UCCA Beijing



Cinema Arts
Location:  UCCA Art Cinema


HHH: A Portrait of Hou Hsiao-Hsien

1997 / France / Olivier Assayas / 91 min / In Chinese with Enlgish subtitles

Originally aired as part of Cinéma de notre temps, which once featured Rivette interviewing Renoir, HHH: Un portrait de Hou Hsiao-Hsien (HHH: A Portrait of Hou Hsiao-Hsien) gave French director and screenwriter Olivier Assayas the opportunity to turn the lens on his primary artistic influence. Assayas, who while a critic at Cahiers du cinéma had championed Hou long before it was in vogue to do so, followed the master filmmaker around his native Taiwan. Released just after Assayas’ breakout Irma Vep, this intimate documentary profiles a director who was largely unknown on the global scene in the late 90s. HHH: A Portrait of Hou Hsiao-Hsien remains the most thorough look at one of the most revered living directors.


As a critic for Cahiers du cinéma, Assayas was among the first to recognize the profound talent of Hou Hsiao-hsien, the Taiwanese director often considered to be one of the greatest filmmakers working today. Assayas’ documentary follows Hou as he wanders through Taipei visiting childhood friends and discussing his life and work. In keeping with the eclectic trajectory of his career, Assayas offered this intimate portrait of a still relatively unknown Hou as an immediate follow-up to his breakout hit Irma Vep (1996).

Director’s Bio

Like the founders of the French New Wave, Olivier Assayas (1955–) discovered the cinema first as a critic writing for the influential journal Cahiers du cinéma. The dynamic eclecticism Assayas would evince in his filmmaking is already fully legible in his criticism, which focuses with equal insight on a diverse range of directors from Ingmar Bergman and Kenneth Anger to Hou Hsiao-Hsien and King Hu.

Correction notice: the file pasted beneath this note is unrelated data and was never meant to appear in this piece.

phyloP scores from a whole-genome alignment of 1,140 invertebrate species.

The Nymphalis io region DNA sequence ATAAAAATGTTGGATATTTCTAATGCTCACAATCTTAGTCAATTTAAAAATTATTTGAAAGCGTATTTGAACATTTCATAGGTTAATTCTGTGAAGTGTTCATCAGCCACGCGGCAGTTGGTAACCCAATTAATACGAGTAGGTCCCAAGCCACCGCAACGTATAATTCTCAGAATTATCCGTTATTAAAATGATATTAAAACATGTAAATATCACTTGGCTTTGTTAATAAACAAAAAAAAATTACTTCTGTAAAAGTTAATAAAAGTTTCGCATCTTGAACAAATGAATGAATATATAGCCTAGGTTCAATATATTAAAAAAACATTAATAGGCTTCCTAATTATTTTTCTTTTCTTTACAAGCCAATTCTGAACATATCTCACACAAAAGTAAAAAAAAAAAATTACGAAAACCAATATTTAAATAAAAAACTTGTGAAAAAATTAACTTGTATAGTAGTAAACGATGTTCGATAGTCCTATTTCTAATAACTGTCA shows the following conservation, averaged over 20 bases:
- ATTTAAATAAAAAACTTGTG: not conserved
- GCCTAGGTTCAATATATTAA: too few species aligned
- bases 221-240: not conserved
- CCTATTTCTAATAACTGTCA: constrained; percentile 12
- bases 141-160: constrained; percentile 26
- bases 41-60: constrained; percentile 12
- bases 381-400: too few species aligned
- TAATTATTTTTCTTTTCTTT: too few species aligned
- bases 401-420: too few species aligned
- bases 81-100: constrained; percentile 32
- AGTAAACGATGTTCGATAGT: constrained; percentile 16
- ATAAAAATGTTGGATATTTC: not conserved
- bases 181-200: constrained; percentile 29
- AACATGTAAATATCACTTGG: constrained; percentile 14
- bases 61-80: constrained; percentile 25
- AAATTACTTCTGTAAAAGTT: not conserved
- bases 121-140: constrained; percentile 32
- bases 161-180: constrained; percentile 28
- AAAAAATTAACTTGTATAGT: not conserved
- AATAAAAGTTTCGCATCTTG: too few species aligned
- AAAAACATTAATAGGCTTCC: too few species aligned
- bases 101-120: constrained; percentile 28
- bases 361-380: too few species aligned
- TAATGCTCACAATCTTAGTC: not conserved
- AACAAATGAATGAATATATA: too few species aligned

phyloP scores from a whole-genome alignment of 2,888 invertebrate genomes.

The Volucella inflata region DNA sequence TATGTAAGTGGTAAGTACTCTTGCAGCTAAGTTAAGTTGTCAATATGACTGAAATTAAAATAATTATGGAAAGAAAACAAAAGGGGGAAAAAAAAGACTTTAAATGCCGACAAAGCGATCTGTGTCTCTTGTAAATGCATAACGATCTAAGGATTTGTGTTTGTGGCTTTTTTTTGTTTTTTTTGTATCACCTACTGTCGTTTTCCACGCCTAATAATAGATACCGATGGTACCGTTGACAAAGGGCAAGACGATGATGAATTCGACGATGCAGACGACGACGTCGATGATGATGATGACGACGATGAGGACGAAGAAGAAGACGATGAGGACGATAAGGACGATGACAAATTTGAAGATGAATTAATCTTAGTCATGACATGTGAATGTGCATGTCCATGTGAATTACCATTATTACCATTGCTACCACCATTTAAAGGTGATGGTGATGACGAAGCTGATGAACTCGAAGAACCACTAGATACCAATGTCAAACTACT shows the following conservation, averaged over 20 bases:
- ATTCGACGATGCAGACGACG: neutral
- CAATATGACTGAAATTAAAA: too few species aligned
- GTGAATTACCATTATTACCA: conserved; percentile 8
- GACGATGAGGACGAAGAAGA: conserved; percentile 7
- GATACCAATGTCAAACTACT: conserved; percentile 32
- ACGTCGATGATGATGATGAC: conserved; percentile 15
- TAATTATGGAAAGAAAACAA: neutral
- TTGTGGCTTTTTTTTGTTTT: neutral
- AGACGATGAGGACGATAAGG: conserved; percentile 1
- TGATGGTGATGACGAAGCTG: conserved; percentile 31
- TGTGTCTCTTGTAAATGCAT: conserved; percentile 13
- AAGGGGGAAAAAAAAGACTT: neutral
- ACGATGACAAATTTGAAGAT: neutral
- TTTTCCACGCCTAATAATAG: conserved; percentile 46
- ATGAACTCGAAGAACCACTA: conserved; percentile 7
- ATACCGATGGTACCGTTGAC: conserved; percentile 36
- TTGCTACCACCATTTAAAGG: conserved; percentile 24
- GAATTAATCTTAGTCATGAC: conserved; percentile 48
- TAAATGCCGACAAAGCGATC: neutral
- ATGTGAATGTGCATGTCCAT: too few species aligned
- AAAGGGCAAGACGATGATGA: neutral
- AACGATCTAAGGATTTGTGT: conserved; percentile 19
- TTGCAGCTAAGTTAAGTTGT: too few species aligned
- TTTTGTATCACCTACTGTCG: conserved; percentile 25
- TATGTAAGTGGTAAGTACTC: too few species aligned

And like the New Wave directors, Assayas' films are inspired both by art cinema and popular culture, intertwining currents from "high" and "low." In place of the Hollywood B-movie beloved by the nouvelle vague, Assayas channels the gritty energy of punk and post-punk culture and Asian genre films, mixed with quieter strains of East Asian hip and cool. While Assayas is well-schooled in the venerated canon of postwar world cinema (Bresson and Visconti, Ozu and Mizoguchi), his work also gravitates markedly towards the avant-gardist margins (especially Anger and Warhol, but also the Situationists) and the perennially young "new waves" of Hong Kong and Taiwan.

In a filmmaking career now more than twenty years old (including mid-1980s screenplays directed by André Téchiné), Assayas has consistently conveyed an active imagination and a continued fascination with the dynamics of love, lust and affection, with misfits and criminals, and with cinema's unique ability to make them all real.


Box office will close 30 minutes after the film starts.



French Embassy, Beijing